Paul Kaye stars as Terry Pratchett in the BBC Docu-drama Back in Black
Terry Pratchett: Back In Black (Sunday, BBC2) gave us ample opportunity to view the species close up and to acquaint ourselves with its defining traits.
Put simply, they’re all (the ones we met, that is) rather lovely souls, the sort of folk you would be delighted to be trapped in a lift with, sandwiched next to on a delayed long-haul flight.
Interesting, unusual folk with a pathological ability to laugh at the cruelties of the world.
That can’t be true of all of them, of course, but it was the only quality that linked the many friends, admirers and fans of the late novelist and the one they most visibly shared with him.
Fittingly for the man who invented an alternative city-state called Ankh-Morpork and a Grim Reaper always wondering what to do with his days off, this was not your average TV tribute.
Editors, illustrators, friends and fans all chipped in with their memories of the man, who died from Alzheimer’s in March 2015.
But a central role was given to the resurrected Sir Terry himself (actor Paul Kaye stars as Terry) leading us through a curated life story.
Editors, friends and fans all chip in to pay tribute to Sir Terry, who died in 2015
This did not reveal horrific sufferings or triumph over adversity, more a quite standard British story of school bullies and indifferent teachers and dull jobs fertilising an extraordinary mind.
In its way, perhaps that was what drew so many people to Sir Terry and his books, the very ordinary way in which they were so extraordinary.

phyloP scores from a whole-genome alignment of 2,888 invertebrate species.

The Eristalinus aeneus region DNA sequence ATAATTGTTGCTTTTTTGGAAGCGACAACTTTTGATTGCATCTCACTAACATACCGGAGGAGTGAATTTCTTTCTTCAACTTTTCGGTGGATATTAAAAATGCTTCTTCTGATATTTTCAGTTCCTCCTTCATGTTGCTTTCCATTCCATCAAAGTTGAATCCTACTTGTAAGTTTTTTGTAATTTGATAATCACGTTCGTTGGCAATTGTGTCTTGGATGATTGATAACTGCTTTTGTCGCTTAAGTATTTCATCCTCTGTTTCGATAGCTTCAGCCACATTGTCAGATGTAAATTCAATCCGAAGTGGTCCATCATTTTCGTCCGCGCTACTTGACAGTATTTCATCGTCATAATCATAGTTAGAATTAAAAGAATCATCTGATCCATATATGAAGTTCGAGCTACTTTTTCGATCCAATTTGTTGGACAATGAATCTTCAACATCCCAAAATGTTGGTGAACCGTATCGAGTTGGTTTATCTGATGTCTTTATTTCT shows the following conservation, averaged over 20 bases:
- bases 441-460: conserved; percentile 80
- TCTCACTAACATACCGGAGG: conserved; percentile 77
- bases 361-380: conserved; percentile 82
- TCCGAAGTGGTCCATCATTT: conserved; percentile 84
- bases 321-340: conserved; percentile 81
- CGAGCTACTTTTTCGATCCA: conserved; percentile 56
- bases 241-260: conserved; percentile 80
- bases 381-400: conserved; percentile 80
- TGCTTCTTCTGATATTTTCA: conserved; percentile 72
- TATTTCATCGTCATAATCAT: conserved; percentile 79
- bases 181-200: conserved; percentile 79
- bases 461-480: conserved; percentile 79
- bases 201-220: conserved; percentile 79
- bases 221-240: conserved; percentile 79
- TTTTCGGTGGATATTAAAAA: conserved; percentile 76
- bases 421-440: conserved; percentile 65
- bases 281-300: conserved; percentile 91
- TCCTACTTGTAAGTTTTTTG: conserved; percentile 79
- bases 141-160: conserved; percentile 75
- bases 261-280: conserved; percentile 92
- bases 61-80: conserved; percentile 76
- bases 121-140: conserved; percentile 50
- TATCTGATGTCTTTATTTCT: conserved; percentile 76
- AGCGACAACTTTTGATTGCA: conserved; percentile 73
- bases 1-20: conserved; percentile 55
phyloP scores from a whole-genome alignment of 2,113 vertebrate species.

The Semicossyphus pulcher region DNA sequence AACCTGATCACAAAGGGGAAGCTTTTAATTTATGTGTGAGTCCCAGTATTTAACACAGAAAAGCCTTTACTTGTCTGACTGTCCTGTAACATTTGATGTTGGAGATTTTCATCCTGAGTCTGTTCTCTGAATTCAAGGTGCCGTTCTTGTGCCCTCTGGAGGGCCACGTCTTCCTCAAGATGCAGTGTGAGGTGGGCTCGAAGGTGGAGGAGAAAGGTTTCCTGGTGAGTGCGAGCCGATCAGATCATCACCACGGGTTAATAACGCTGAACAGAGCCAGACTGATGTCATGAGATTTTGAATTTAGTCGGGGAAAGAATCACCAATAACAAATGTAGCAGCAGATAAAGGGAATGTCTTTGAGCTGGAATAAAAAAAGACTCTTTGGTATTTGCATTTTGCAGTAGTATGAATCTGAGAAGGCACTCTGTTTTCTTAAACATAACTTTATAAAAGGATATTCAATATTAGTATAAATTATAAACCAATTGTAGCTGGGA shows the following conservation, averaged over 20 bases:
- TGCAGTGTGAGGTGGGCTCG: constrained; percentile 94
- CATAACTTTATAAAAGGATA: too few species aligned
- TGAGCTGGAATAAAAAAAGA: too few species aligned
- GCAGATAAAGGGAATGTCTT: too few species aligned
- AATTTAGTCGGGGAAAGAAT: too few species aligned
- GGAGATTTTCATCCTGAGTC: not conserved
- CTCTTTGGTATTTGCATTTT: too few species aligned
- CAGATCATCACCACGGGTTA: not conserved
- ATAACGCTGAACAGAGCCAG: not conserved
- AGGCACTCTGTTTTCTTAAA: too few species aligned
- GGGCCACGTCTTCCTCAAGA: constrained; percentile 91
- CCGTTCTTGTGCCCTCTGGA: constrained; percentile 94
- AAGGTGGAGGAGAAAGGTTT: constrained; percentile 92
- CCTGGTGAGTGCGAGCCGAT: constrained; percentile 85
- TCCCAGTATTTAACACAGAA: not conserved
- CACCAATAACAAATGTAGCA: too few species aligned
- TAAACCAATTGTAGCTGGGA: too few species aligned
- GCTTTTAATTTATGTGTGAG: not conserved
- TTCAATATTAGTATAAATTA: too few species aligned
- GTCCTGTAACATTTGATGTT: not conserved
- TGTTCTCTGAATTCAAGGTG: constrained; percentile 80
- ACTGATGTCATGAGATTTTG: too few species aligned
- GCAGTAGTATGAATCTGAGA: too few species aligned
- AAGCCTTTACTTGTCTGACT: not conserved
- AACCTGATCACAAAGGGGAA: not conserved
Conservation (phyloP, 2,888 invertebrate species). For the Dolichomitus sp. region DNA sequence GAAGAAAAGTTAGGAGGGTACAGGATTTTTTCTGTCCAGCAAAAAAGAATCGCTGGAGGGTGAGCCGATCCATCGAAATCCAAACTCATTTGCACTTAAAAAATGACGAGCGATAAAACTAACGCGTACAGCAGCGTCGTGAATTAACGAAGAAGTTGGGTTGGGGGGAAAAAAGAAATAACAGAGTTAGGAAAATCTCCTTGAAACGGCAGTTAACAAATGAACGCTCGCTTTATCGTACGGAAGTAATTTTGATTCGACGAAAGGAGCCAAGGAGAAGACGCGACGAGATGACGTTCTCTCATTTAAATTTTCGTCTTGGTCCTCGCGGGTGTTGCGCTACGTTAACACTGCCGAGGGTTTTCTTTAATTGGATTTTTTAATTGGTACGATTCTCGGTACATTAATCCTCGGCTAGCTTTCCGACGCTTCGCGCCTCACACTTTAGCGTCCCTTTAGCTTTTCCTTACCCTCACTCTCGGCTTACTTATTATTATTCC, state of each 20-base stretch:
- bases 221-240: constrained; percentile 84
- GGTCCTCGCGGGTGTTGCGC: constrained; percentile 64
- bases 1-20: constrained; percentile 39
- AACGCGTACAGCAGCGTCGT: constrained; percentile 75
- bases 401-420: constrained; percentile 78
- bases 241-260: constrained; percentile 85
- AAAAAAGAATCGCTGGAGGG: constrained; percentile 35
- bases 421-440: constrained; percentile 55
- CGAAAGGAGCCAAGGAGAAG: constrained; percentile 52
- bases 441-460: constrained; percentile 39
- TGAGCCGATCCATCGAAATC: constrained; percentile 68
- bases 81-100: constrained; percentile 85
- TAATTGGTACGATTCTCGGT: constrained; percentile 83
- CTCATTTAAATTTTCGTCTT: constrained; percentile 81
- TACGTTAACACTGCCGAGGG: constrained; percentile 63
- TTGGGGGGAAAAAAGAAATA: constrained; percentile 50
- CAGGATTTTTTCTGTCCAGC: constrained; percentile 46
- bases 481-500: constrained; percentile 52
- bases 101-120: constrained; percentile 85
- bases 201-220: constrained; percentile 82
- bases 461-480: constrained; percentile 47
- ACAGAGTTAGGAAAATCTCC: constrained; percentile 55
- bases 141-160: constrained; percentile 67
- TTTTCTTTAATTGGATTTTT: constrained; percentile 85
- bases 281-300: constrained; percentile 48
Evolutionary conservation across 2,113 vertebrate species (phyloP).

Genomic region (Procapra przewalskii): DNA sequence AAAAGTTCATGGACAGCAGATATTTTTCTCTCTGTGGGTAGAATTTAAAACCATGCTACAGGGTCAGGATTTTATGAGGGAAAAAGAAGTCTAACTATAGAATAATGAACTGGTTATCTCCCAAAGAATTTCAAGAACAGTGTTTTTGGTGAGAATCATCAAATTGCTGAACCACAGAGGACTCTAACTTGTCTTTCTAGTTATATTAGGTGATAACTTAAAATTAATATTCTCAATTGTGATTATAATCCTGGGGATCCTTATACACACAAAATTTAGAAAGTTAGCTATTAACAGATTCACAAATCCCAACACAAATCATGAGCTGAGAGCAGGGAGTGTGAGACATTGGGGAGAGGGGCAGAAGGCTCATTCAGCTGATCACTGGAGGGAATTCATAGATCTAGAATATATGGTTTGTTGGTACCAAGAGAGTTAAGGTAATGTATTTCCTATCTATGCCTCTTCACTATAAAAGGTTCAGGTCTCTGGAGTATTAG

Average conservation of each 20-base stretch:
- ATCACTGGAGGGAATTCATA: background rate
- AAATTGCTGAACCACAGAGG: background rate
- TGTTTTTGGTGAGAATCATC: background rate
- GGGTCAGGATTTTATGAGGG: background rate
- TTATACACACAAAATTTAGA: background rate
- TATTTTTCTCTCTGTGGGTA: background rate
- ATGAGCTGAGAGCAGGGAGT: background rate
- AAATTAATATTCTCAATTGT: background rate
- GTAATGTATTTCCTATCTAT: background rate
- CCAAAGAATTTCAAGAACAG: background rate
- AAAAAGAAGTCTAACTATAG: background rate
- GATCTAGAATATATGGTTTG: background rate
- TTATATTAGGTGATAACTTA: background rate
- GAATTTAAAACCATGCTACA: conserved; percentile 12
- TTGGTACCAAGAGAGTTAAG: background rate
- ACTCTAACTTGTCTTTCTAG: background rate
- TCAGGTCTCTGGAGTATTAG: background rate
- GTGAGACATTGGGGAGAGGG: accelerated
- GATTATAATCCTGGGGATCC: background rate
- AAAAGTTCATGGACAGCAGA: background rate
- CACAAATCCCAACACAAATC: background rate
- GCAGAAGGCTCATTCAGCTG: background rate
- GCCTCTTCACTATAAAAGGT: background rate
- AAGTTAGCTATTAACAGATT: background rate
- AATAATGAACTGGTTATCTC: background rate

You could see, too, that in the stories he wrote which were not fantasy so much as the antidote to fantasy – a landscape full of witches and goblins but also of B&Bs and traffic zoning and factories.
It all tied into what Pratchett described as his own Road to Damascus moment when as a teenager at a sci-fi convention, he observed Arthur C. Clarke coming out of a lavatory cubicle.
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Terry Pratchett 1948 – 2015
Sat, March 12, 2016
Author Terry Pratchett has died from Alzheimers disease aged 66
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Author Terry Pratchett in St. James's, London
It was a funny story but, like all those funny Pratchett stories sold by the million, it pointed to a bigger truth.
I guess the acid test of a good TV tribute is not whether the fans approve but if it creates new admirers.
It would take a hard heart to have witnessed the love and joy on show last night and not want to join in.
They do play the odd bum note on Call The Midwife (Sunday, BBC1).
Sir Terry's books inspired so many because they were so fantastic and so ordinary at the same time
‘Thanks for this, dad,’ said teenager Christopher after Dr Turner spent the evening playing darts with him, something he might have thought a decade on but certainly not voiced at the time.
The main story, though, of a woman forced into surrogacy by poverty was spot-on and even more so because of everyone’s reactions to it.
As Marnie’s ‘arrangement’ with her childless sister became known, not one of the assorted nuns and nurses was shocked, or critical.
They’d seen it all before and they knew the kind of stark choices people had to make.
The tribute will no doubt please old fans and create some new ones too
Meanwhile, a surprisingly successful strain of comedy crept in as Nonnatus House received visits and applications for the new midwife job.
Enter a montage of unsuitable types, from a posh dame with pearls, a fussy one with a poodle, a battleaxe with a fag and, my personal favourite, a CV from one ‘Mantlewood, Jeffrey Arnold’.
The nuns were ready for anything. But not that.